I like the work amount of thought you’ve put into the lesson, it’s definitely better than anything I did with the topic and much more interesting. I taught this topic for my first two years, but after some back and forth in my brain I cut it out of my curriculum (I fortunately have the freedom to do such things). I feel its a topic that is difficult for kids to really understand, isn’t very much more useful than common sense in real life, and was never used in any of my higher math classes for anything. Correct me if I’m wrong on one of those accounts, but I’ve generally tried to cut out anything that has such a triple threat.

    Anyway, the point is you’re not alone. This was always a difficult topic for my kids to really get, which is why my cost-benefit analysis has since removed it to make more time for more important topics.

    1. Ha! That was my favorite comment from one of my calc students two years ago.

      Okay, okay, I just had to look it up: “Mr. Shah likes to go the long way, the real building block method. First you learn the theory, then you learn the original (prehistoric) way, then (then!) you’ll learn the quick fun way. And later still you learn that you could have done it on your calculator all along! [Tutor] will want to teach you the quick way immediately and will moan and groan when you protest that Mr-Shah-hasn’t-taught-us-that-yet, but don’t give in to her wily ways! They won’t help you on the tests.”

      As for cutting out of the curriculum or not, it’s a good question. Personally I would like to cut it out, because I don’t see much use for it. Except maybe for the \epsilon - \delta definition of limits. But the chances they’ll remember it two years later, or even take away enough understanding that you won’t have to reteach it completely in calculus, is nearly zero.

      http://en.wikipedia.org/wiki/%28%CE%B5,_%CE%B4%29-definition_of_limit

      But on the other hand, it was only two days of class.

      On Twitter, @jlanier suggested I teach it with “clouds”… so start with |x|<2 and talk about what that looks like (a "cloud"/shaded region of length 4 centered around 0). Then change it to |x-3|<2 and how that changes the cloud. Then change it to |2x-3|<2 and how that changes the cloud.

      I really like that idea, but honestly, I think my kids would find all of this "magic"… I would lose them when trying to explain WHY |x-3|<2 shifts the cloud 3 units to the right. Or why the cloud's length gets halved with |2x-3|<2. I just don't think I could explain it well enough so they actually GOT it and didn't just accept it.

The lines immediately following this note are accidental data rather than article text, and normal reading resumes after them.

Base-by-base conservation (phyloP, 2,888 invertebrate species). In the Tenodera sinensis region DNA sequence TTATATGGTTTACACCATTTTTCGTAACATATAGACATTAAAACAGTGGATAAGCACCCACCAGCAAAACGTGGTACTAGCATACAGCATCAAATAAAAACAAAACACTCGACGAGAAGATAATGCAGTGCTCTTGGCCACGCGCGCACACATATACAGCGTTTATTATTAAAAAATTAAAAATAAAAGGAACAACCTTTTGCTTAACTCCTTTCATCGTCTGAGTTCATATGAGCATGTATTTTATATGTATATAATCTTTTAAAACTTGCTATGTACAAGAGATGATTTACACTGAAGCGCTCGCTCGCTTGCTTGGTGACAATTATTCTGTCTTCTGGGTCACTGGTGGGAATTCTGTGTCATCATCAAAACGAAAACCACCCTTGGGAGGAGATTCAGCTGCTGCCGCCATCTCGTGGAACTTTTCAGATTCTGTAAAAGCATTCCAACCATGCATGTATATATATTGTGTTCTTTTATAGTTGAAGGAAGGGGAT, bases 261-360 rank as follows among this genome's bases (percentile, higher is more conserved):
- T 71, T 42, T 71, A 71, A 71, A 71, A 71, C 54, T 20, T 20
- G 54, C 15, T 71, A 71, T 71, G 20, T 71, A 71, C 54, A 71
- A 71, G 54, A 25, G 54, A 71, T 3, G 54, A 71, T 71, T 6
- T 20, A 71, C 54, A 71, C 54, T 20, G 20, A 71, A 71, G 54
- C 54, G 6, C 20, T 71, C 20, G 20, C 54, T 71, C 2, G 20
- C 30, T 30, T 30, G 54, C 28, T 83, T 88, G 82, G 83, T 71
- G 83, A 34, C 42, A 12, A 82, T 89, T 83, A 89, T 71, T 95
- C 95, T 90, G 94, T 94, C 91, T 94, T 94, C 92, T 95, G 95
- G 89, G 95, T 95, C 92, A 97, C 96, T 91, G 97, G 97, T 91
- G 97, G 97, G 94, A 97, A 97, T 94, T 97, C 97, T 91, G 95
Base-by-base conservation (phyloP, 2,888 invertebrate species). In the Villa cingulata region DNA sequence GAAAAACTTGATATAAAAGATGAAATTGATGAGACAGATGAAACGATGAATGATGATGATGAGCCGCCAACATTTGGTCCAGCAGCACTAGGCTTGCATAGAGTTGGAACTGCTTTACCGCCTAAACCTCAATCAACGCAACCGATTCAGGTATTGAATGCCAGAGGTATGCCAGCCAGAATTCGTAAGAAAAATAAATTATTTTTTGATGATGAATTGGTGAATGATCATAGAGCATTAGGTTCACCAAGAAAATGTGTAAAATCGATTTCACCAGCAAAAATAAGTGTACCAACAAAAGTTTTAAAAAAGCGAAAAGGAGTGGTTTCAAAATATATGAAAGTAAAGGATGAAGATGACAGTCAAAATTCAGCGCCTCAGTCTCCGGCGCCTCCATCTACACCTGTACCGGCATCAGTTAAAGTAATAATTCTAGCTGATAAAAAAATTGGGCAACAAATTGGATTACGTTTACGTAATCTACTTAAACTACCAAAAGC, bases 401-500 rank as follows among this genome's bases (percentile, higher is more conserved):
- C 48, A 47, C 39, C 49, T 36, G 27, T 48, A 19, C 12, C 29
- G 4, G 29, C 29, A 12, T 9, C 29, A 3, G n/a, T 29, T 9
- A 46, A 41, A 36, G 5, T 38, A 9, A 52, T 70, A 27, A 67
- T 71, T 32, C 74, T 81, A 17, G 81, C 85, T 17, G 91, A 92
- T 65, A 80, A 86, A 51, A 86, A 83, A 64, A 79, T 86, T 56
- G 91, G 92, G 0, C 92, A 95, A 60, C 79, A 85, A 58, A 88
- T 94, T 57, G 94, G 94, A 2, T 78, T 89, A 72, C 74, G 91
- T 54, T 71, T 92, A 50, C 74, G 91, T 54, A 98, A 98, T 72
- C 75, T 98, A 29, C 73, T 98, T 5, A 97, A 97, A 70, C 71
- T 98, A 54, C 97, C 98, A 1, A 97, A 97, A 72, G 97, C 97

But that's probably my inability as a teacher, and not for the method of teaching it.

      1. That transitions right into the transformation of functions that is so key in Alg2, though…translations, dilations, etc…might be a good place to introduce it as a “preview” to the function families unit…just a thought

  3. I always teach abs. val. as distance from zero. So, for example abs(x-3) = 5 translates to “some number minus 3 will be 5 units away from zero” and then we solve and draw a number line to illustrate.

    When it comes to abs. val. inequals, it’s still distance. For example, abs (x-3) 5 translates to “some number minus three will get us more than 5 units from zero.” We draw bunches of number lines for these problems to show each step.

    Lastly, we talk about real life applications and draw number lines to figure out the abs val inequals.

    -Amanda~

    1. Ha! We were posting at the same time. It seems that you do what @jlanier does (see my reply to Mr. Sweeney).

      Do you teach how to solve |2x-3|<2? If you do, could you tell me how you explain that?

  4. I teach the kids to read |2x – 3| < 2 as "The distance between 2x and 3 is less than 2" from which they figure out that 2x is between 3-2 and 3+2 and then that x is between (3-2)/2 and (3+2)/2.

    They do then have a bit of trouble with |2x+3| < 2, realizing that they should read it as "the distance between 2x and -3", and similarly with |2x|, finding the 0 in there.

    Still I think it's better than any purely algebraic approach, and it captures a lot more of the meaning of that kind of expression when it comes up in real life. Your example uses absolute value to talk about "distance", with |x-113|<3 or something like that.

  5. For teachers/tutors in Singapore, it’s a major problem that students focus only on getting top grades, so instead of trying to understand they will resort to rote learning, and will just go through years of exercises from previous years, learning by heart the steps to get through different the types of questions they think will come up.

    Short of having a teacher like yourself, who could really inspire children to like maths, what do you think they could do to learn? (I’m trying to get different opinions from math bloggers like yourself)